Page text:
Why is this medication prescribed?
Somatropin injections are used to treat growth hormone insufficiency in both adults and children. Growth hormone is a natural hormone produced by your body. Children with specific diseases that hinder normal growth and development can potentially benefit from somatropin injections to accelerate their growth. In individuals with human immunodeficiency virus (HIV) who have HIV-associated wasting syndrome, somatropin injection (Serostim) is used to enhance body weight and physical endurance. Adults with short bowel syndrome who are receiving extra nourishment or fluids through intravenous (IV) therapy can be treated with somatropin injection (Zorbtive). An analogue of human growth hormone (hGH) is somatropin. It functions by supplementing the growth hormones the body normally produces, which may lead to greater weight, growth, and better nutritional and fluid absorption from the intestines.
How should this medicine be used?
In addition to being available as a powder in vials and cartridges to be combined with liquid and administered subcutaneously, somatropin injection is also available as a solution (liquid) in prefilled dosing pens and cartridges (under the skin). Adults often receive a somatropin injection once day to replenish growth hormone. Somatropin injections are often administered once day, three to seven days a week, to youngsters to replace growth hormone or promote growth. It is typical to administer somatropin injection (Serostim) once day or once every other day to patients with HIV-associated wasting syndrome in order to increase body weight and physical endurance. Short bowel syndrome is typically treated with somatropin injection (Zorbtive), which is typically administered once daily for 4 weeks. On each scheduled day, administer the somatropin injection at roughly the same time. Ask your doctor or pharmacist to explain any instructions on your prescription label that you do not understand, and carefully follow their instructions. As recommended, administer somatropin injectable. Never use more or less of it or take it more frequently than your doctor has instructed.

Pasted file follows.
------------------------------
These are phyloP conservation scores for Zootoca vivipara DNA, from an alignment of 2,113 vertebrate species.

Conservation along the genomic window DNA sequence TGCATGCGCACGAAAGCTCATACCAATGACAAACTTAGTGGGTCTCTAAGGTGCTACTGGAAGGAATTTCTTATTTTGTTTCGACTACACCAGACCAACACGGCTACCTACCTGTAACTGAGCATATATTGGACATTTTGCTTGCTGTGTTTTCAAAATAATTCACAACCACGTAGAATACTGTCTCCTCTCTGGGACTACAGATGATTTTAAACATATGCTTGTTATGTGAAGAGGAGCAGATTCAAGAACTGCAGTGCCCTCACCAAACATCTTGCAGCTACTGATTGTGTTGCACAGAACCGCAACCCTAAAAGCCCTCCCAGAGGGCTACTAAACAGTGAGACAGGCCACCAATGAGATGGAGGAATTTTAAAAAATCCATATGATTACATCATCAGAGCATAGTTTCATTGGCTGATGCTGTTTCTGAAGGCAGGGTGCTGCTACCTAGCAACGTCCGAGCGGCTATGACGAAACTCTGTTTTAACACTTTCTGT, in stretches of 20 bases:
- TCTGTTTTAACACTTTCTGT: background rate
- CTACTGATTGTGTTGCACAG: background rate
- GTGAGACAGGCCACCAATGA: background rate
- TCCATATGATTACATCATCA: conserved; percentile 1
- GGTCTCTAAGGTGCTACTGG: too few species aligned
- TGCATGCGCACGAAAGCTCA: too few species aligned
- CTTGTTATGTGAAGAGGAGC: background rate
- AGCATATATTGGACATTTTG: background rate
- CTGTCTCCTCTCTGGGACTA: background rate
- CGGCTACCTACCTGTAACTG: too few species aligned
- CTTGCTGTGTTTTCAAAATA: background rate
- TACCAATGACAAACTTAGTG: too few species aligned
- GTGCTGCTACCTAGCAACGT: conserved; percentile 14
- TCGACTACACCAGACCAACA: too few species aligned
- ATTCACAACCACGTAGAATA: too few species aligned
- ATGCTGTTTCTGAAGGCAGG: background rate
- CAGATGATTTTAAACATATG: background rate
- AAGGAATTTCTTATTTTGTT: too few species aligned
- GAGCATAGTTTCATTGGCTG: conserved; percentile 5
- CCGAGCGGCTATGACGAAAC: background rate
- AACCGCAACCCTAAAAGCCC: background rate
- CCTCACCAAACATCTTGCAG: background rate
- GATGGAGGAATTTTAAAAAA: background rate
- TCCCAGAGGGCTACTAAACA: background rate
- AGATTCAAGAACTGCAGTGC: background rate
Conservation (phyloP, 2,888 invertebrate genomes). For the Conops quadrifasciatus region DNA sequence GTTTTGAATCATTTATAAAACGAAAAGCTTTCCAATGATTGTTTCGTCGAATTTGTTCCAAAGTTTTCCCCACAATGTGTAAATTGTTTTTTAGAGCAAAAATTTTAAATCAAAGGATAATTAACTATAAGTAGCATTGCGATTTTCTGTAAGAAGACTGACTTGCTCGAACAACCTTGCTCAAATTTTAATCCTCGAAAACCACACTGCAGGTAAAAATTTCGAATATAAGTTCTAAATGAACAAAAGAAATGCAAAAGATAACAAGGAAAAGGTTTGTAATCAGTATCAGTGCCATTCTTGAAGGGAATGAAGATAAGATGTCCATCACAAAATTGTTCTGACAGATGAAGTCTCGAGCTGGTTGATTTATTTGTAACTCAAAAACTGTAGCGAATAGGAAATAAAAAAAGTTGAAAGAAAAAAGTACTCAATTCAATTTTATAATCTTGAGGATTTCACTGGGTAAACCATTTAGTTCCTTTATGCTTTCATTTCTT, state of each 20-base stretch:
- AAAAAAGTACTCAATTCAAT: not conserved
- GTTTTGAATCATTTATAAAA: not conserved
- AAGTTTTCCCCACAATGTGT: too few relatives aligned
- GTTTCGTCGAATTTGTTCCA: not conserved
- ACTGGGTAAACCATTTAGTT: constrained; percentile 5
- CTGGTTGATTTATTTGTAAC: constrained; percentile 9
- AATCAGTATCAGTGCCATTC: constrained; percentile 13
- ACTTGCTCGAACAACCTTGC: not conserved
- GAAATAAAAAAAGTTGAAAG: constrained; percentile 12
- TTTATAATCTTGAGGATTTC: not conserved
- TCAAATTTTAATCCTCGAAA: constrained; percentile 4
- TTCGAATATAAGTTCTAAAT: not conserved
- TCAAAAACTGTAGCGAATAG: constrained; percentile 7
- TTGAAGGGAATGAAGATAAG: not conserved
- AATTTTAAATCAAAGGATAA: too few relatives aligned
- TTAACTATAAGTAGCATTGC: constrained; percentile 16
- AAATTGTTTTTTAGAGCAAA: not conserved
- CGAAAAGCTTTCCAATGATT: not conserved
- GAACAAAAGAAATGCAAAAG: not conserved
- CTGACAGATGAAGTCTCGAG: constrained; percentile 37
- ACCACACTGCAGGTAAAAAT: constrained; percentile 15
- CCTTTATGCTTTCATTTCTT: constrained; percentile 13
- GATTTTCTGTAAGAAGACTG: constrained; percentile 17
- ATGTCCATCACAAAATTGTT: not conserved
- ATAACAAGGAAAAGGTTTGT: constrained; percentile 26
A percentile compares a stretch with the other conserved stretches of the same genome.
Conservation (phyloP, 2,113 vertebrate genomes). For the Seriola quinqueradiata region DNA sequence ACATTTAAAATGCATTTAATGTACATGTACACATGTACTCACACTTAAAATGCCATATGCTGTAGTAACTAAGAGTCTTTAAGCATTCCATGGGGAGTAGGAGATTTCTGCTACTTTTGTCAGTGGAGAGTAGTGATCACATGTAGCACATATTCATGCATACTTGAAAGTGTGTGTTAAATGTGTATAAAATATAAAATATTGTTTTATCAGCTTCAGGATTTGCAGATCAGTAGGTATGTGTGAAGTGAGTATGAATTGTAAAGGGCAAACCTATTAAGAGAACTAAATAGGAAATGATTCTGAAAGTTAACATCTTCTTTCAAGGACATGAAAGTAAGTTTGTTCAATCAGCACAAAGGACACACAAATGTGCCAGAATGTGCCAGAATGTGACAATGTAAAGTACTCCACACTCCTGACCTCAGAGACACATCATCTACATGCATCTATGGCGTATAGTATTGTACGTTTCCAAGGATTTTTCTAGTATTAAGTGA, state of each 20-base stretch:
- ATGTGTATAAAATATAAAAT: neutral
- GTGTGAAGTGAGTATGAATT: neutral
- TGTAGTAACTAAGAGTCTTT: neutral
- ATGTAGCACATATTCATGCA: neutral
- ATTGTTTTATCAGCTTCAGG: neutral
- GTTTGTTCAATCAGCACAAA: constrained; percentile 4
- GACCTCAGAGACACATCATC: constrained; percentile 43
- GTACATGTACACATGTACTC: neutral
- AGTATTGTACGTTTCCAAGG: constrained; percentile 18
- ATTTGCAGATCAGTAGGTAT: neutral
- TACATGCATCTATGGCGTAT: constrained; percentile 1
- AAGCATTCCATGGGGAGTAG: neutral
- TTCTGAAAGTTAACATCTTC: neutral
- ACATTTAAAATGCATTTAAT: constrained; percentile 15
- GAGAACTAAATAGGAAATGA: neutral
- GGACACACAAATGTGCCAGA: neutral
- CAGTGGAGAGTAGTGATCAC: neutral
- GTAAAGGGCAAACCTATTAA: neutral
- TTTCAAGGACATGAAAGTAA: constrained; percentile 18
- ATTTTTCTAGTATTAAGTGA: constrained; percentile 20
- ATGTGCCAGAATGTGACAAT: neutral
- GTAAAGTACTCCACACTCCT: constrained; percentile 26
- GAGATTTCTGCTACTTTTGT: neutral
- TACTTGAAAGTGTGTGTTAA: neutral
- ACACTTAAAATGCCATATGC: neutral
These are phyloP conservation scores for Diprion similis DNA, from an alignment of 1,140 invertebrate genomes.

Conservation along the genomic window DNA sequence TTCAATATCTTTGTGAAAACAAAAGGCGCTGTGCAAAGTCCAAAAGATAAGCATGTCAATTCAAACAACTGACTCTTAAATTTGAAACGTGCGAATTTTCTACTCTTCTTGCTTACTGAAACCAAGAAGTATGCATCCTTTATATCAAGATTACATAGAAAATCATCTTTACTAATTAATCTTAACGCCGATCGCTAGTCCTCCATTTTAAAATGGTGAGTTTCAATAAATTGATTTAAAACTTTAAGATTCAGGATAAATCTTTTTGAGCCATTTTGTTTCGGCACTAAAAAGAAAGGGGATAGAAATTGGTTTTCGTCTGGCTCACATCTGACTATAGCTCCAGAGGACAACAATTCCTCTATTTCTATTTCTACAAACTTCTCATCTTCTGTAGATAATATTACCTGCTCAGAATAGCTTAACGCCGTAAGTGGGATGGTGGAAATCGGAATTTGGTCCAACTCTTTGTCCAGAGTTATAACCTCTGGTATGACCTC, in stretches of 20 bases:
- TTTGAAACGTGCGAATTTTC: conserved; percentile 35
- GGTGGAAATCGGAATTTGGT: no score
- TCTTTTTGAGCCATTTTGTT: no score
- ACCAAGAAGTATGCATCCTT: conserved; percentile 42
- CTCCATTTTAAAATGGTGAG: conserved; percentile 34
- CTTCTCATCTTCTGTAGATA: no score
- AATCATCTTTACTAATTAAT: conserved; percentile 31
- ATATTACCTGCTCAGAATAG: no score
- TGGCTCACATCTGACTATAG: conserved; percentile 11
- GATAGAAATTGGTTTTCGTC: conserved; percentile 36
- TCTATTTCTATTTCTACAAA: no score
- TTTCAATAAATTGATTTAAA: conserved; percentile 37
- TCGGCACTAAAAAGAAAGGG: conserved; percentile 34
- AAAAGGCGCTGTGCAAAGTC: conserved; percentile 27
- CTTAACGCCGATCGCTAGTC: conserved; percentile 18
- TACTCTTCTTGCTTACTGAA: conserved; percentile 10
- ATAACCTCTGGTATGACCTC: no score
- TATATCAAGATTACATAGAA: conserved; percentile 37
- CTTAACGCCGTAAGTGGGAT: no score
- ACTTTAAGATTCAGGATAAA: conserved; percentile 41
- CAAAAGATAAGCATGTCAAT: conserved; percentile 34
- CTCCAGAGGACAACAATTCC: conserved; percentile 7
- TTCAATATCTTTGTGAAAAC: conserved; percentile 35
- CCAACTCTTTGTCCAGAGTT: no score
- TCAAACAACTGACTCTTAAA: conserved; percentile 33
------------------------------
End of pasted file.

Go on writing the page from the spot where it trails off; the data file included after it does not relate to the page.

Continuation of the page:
You might begin taking somatropin at a low dose, then your doctor might gradually raise it.
Your doctor might prescribe your first dose of somatropin injections there, or he or she might let you or a caretaker administer the shots at home. You or the person administering the injections should read the manufacturer’s information for the patient included with the somatropin injection before using it for the first time. How to administer a dose of somatropin is explained in these directions. Make sure you comprehend these instructions. If you have any concerns regarding where or how to inject the medication, or about how to get rid of used needles and syringes after you inject the drug, see your healthcare professional.
Even if you feel well, keep using somatropin injectable. Without consulting your doctor, do not stop using somatropin injectable.
Before injecting somatropin, always check the solution. Verify that the liquid is clear and colourless and that the expiration date has not past. There shouldn’t be any observable particles in the liquid. If the product is expired or the liquid is hazy or includes particles, do not use it.
Syringes, needles, injection pens, and medicine bottles should never be shared or re-used. Used syringes, needles, injection pens, and vials should be disposed of in a receptacle that can withstand punctures and is out of children’s reach. How to get rid of the puncture-resistant container should be discussed with your doctor or pharmacist.